The Land and Environment Court in NSW is taking far too long to resolve planning disputes and the government must allocate more resources, says the Urban Taskforce.
“Many developer members of the Urban Taskforce are finding long delays in getting hearings and ultimately judgements in the NSW Land and Environment Court.” says Urban Taskforce CEO Chris Johnson. “Many councils have become anti-development across Sydney and can take an excessive amount of time to determine an application or in many cases simply do not make a determination. With high holding costs applicants often have to use the deemed refusal provisions in the Environmental Planning and Assessment Act to appeal to the Land and Environment Court for a judgement, but decisions are now taking 18 months or more due to a lack of resources.”
“A quick comparison between the NSW Land and Environment Court (NSW LEC) judges and commissioners and the equivalent Victorian Civil and Administrative Tribunal (VCAT), demonstrates that Victoria has many more judges and commissioners than the NSW equivalent. VCAT does have hearings on a wider range of matters, but most developers find the VCAT system reasonably efficient for Planning and Environment disputes. The opposite is true in NSW where the court process can take 18 months.”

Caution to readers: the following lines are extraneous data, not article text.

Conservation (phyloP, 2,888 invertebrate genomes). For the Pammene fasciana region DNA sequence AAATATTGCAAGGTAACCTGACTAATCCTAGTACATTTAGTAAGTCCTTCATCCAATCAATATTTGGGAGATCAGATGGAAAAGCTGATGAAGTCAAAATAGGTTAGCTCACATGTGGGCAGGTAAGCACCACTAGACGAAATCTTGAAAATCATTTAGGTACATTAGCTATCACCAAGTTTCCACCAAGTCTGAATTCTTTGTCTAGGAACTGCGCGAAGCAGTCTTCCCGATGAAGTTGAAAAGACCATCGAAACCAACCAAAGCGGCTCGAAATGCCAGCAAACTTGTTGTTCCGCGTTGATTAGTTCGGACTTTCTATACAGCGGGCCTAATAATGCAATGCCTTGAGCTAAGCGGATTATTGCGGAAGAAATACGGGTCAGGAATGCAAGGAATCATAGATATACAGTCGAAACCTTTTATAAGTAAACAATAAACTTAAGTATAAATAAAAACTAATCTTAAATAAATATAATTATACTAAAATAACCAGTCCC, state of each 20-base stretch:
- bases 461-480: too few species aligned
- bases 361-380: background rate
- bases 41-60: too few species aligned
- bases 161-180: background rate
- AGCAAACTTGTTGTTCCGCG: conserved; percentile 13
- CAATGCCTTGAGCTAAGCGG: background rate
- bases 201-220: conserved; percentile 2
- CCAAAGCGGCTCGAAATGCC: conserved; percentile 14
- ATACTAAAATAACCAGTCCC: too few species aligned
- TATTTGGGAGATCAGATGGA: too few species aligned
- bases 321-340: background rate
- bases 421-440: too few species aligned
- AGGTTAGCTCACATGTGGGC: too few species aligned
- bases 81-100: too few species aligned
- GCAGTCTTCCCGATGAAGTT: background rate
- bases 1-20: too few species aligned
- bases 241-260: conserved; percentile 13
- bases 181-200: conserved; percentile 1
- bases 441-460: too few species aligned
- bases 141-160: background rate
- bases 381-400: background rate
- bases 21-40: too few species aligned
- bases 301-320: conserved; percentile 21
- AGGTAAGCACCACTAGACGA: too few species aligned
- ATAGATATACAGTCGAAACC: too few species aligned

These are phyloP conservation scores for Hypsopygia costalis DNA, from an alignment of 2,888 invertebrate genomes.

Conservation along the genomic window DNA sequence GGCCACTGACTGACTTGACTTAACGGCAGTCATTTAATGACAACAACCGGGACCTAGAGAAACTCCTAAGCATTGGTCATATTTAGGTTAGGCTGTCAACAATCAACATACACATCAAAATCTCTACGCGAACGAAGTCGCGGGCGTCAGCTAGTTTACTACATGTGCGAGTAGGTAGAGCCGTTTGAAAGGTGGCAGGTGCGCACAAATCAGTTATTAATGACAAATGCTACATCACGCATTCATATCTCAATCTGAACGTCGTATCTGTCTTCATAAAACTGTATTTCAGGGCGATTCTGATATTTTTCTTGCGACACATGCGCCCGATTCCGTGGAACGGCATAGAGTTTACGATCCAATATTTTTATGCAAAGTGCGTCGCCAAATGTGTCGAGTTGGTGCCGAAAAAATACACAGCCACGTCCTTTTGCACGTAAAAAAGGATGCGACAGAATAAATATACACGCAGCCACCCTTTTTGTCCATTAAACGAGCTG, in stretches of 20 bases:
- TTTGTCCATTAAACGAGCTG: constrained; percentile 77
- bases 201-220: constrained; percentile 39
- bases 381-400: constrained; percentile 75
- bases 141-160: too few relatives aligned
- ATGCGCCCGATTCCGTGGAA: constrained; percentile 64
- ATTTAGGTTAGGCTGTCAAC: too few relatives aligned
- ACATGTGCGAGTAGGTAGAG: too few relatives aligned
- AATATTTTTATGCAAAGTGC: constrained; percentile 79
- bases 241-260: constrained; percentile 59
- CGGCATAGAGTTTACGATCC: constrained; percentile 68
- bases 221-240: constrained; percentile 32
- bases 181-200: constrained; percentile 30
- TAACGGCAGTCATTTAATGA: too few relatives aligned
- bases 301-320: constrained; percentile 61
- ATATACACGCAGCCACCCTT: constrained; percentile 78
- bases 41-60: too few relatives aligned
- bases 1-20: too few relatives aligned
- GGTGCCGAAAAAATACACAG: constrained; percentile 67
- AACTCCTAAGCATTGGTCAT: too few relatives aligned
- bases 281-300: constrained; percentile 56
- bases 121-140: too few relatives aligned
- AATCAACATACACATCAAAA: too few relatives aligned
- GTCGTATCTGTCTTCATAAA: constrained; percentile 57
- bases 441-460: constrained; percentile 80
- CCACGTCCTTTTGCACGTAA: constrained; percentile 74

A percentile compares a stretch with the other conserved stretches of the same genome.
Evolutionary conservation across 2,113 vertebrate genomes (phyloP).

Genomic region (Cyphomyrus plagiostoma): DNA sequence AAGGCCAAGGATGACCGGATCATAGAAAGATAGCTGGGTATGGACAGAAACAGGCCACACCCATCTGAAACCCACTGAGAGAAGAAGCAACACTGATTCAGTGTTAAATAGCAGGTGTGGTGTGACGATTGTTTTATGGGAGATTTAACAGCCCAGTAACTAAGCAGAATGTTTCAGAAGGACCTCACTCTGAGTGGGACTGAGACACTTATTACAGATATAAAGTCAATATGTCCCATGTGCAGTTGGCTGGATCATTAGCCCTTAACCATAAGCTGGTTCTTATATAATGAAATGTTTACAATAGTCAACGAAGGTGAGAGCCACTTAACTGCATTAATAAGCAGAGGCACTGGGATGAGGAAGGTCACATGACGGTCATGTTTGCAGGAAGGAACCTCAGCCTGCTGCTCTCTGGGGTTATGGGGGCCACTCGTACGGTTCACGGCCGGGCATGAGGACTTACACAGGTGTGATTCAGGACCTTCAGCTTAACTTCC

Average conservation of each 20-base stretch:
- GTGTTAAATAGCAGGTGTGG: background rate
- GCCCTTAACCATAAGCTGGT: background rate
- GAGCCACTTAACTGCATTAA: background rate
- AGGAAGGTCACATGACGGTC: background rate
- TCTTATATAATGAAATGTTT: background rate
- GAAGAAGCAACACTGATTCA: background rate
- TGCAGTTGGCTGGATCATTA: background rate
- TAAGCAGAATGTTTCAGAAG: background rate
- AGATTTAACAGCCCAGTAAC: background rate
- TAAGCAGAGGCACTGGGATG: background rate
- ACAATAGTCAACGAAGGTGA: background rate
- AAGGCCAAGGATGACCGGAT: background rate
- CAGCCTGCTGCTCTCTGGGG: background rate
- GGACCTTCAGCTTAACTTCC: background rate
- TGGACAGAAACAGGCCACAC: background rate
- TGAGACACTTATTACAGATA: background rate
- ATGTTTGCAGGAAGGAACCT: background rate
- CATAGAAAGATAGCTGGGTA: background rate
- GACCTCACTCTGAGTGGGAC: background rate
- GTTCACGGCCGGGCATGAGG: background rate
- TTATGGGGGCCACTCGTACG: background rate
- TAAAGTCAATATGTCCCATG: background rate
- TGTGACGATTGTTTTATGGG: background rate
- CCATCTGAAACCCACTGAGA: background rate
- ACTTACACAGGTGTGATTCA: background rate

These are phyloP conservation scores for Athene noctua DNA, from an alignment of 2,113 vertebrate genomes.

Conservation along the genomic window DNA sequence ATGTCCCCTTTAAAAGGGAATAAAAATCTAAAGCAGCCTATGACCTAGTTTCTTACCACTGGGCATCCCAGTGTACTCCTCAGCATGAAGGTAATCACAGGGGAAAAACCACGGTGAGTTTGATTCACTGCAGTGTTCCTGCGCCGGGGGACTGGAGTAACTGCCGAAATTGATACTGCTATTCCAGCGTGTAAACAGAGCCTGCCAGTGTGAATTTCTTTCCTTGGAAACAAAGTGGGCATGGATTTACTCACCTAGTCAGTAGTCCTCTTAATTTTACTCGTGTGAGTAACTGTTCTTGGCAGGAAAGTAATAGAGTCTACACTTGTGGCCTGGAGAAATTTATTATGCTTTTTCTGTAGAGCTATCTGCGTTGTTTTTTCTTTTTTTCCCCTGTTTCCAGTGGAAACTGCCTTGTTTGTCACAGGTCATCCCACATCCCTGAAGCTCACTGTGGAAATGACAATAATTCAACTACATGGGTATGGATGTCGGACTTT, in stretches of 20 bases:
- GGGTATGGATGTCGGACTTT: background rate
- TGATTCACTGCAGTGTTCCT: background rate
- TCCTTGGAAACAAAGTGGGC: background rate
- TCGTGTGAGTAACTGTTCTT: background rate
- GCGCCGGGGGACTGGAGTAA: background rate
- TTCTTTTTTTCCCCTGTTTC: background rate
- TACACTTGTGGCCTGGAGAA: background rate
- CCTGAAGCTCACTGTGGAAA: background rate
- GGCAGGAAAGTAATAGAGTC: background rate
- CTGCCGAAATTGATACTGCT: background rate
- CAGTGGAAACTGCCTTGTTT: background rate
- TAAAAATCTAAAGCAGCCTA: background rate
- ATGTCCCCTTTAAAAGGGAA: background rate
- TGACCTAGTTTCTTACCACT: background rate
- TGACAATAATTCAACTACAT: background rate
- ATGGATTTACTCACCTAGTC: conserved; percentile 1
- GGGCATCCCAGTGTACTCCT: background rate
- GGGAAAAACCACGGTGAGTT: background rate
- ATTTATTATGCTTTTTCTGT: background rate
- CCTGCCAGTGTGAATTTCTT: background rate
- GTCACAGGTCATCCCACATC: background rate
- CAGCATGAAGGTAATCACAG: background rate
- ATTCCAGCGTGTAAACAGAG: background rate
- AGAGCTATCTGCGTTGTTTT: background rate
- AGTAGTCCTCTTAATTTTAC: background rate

“While the NSW courts encourage an arbitration between the parties at a Section 34 conference these often do not resolve the issue and the applicant must wait another 6 months for a hearing.”
“Some of the delays in the L & E Court are due to the NSW Government from to the spate of challenges to the compulsory acquisition of property related to state infrastructure projects as well as challenges to strata renewals resulting from the NSW government’s Strata Schemes Development Act. So the combination of these issues with the more negative approach to development from councils has increased the L & E Court workload but staffing numbers have not changed.”
“The Urban Taskforce believes the NSW Government must allocate more Judges and Commissioners into the Land and Environment Court even if they are acting over the next few years to enable the supply of new homes in Sydney to match the market needs.”
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